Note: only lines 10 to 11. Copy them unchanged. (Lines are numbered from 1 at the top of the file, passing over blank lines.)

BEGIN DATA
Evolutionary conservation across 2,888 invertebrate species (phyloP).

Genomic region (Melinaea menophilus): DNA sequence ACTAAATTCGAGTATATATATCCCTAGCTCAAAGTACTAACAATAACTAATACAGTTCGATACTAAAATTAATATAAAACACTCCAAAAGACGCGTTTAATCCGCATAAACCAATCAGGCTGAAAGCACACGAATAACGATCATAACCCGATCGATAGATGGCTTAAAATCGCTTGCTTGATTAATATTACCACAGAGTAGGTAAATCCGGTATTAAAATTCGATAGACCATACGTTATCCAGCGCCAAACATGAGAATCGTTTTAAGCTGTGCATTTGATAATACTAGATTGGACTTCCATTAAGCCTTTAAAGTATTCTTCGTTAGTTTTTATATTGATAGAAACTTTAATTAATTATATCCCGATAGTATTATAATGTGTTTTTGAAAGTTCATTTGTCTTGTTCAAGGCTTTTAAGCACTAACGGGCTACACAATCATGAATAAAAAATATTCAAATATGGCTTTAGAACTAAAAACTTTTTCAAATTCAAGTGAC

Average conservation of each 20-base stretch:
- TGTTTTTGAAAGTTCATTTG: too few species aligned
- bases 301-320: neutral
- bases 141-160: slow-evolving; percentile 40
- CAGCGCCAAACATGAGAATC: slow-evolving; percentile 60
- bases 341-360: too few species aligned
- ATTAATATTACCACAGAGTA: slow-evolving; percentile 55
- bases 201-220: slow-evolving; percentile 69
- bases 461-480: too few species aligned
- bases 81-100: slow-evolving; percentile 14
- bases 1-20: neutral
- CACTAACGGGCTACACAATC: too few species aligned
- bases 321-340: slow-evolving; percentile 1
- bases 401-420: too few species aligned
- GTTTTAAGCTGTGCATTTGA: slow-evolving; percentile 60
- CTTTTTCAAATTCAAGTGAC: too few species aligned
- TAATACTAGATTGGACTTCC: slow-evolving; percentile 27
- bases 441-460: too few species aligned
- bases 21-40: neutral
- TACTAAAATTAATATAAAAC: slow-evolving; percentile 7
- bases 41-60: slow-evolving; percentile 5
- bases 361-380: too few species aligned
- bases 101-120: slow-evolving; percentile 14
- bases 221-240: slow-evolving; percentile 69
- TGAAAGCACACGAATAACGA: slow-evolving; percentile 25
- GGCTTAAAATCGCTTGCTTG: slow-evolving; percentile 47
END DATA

- bases 201-220: slow-evolving; percentile 69
- bases 461-480: too few species aligned